Lead by Example
Leaders in any organization must step up to create a more inclusive culture for all employees. Sometimes, this can be more difficult than we think. As Howard Ross says in his exclusive Accel5 video, “we don’t see the world as it is, and we see the world as we are.”
In all departments, managers should learn to recognize any unconscious bias. These biases may present themselves in any aspect of leadership — from hiring to promoting and any business decision in between. It would be valuable to share with managers any information gathered from your company’s self-reflection to understand how others see the organization.
Once managers have recognized any bias within themselves or the company, they should work together to create clear guidelines on how to approach diversity within teams. Managers should be required to complete written goals regarding diversity, equity, and inclusion, such as attending additional training sessions. Be sure to hold managers accountable by meeting regularly to discuss their goals and the company’s trajectory.
Evolve Your Company’s Culture
An essential part of creating an inclusive work environment is ensuring that all employees are involved. You can begin by implementing a company-wide diversity training workshop to help employees understand company policies and why they are crucial. It is also a good idea to have employees explore these topics on their own. A microlearning tool such as Accel5 offers concise and actionable lessons in formats including videos, book summaries and articles. By providing learning tools, employees have the freedom to study topics related to DEI.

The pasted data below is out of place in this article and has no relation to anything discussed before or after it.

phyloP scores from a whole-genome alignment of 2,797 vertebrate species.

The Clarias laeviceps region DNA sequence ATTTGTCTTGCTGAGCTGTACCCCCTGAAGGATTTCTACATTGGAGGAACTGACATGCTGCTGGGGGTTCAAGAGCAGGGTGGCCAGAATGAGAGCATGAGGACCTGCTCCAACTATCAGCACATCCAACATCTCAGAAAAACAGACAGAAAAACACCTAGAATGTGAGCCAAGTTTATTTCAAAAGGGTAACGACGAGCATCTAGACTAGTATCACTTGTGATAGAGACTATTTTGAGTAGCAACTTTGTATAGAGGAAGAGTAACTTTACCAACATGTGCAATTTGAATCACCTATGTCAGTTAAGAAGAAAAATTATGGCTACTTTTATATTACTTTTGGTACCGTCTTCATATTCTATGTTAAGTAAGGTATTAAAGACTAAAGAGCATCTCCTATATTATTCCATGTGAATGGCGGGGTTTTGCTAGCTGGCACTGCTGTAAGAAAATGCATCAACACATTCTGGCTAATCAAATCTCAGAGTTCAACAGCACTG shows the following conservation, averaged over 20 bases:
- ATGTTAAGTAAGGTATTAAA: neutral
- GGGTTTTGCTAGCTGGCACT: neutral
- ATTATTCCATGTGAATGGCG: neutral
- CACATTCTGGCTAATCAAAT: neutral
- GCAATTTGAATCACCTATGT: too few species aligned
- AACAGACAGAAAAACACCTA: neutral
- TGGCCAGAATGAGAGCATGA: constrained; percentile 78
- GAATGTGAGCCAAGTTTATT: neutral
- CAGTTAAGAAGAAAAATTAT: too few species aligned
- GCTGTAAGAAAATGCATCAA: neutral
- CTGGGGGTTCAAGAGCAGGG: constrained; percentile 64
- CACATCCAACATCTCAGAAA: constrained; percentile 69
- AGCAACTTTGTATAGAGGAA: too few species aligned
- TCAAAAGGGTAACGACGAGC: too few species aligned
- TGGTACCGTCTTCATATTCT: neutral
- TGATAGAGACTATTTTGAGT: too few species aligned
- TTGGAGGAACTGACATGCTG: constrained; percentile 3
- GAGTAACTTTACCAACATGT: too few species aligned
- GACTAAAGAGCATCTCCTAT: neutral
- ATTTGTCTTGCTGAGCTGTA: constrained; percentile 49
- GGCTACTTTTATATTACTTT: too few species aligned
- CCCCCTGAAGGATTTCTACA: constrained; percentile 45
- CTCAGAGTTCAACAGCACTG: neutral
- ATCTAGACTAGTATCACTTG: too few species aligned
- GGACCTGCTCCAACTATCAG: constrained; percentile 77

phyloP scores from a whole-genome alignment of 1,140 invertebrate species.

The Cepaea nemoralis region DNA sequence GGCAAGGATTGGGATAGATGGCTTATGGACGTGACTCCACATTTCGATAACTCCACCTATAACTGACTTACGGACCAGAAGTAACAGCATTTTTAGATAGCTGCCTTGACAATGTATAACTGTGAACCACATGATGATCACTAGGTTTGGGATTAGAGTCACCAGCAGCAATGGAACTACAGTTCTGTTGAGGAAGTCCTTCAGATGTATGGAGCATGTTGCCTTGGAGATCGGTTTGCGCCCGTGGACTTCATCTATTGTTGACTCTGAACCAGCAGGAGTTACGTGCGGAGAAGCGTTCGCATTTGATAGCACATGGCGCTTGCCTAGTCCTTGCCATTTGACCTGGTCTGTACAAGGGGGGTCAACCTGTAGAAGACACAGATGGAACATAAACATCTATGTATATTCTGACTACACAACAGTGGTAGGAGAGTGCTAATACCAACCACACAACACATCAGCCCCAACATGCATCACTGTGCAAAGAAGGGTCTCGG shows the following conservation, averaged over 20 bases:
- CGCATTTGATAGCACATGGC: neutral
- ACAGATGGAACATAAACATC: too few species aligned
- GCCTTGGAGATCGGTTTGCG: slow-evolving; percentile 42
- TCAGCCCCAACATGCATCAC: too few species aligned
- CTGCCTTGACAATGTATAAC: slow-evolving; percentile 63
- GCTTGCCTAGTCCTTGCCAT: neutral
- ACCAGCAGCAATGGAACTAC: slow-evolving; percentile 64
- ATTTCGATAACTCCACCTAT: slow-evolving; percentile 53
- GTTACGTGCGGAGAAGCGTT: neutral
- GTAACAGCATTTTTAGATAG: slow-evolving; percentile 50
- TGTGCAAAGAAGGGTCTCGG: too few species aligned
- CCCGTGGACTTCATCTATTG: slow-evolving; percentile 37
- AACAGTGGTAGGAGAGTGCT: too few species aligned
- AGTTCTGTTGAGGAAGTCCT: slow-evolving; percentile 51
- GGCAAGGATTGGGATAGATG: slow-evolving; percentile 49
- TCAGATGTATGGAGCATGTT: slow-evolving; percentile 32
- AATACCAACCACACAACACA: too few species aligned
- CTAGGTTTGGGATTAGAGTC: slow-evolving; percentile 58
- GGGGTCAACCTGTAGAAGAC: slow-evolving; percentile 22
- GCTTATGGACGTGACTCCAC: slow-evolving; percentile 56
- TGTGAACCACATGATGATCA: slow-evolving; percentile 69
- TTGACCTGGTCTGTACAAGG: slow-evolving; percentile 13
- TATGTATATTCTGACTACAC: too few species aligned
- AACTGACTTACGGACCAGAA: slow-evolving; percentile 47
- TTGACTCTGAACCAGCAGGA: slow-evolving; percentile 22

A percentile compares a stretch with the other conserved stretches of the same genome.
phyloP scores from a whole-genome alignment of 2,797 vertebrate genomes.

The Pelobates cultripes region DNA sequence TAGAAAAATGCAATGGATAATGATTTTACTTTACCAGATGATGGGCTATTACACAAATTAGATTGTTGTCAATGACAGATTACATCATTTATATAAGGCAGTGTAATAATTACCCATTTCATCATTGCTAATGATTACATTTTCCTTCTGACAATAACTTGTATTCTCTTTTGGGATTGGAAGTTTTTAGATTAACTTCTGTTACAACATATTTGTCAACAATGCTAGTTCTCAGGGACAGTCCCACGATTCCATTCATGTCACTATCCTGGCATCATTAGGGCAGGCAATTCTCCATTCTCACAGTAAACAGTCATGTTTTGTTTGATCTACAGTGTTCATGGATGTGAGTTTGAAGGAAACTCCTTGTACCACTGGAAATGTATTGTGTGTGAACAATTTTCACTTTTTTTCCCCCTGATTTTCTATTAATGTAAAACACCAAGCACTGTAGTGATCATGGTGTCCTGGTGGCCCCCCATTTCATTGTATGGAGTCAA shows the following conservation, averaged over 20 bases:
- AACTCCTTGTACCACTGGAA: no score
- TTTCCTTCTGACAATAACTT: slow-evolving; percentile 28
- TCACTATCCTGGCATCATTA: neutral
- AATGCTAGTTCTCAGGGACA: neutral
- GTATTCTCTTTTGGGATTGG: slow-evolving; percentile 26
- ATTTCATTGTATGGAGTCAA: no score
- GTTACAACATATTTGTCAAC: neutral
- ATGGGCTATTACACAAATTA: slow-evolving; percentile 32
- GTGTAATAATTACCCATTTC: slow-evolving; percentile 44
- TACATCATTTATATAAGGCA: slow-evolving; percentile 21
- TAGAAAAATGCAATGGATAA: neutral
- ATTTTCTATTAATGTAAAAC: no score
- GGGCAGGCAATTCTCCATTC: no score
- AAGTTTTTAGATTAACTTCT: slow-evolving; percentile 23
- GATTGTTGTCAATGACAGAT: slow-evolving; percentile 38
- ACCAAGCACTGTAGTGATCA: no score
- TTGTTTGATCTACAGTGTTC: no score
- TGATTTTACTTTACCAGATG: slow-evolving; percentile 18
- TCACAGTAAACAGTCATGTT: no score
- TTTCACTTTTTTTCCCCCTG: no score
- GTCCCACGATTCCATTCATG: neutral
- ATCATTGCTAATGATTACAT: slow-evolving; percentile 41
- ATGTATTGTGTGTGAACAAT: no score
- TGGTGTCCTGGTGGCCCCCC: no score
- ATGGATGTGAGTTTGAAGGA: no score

Of course, evolving your company culture should go beyond workshops and lessons. Encourage your employees to interact with each other by hosting networking lunches, creating DEI groups or participating in after-work activities. Your company should also consider recognizing holidays of all religions and cultures. Depending on company policies, this can be done through at-work celebrations, paid time off, or just a simple announcement via email, intranet, or physical signs wishing those that celebrate a happy holiday.
- Begin within: Ask yourself (and your teammates) some tough questions or create a company-wide survey. Use findings to create plan of action.
- Set a good example: Recognize unconscious bias and use self-reflection to better understand how others see the organization. Use this reflection to set goals for diversifying your employee base.
- Get employees involved. Help create DEI groups and celebrate their cultures.
Creating a company that values DEI should be at the top of your organization’s priorities. Establishing an inclusive work environment does not have to be difficult, expensive, or time-consuming when you have the right mindset and tools. With Accel5, your employees can discover hundreds of book summaries, videos, and articles on diversity, as well as many other essential business topics.
To keep your employees invested in DEI, set up a free trial of Accel5.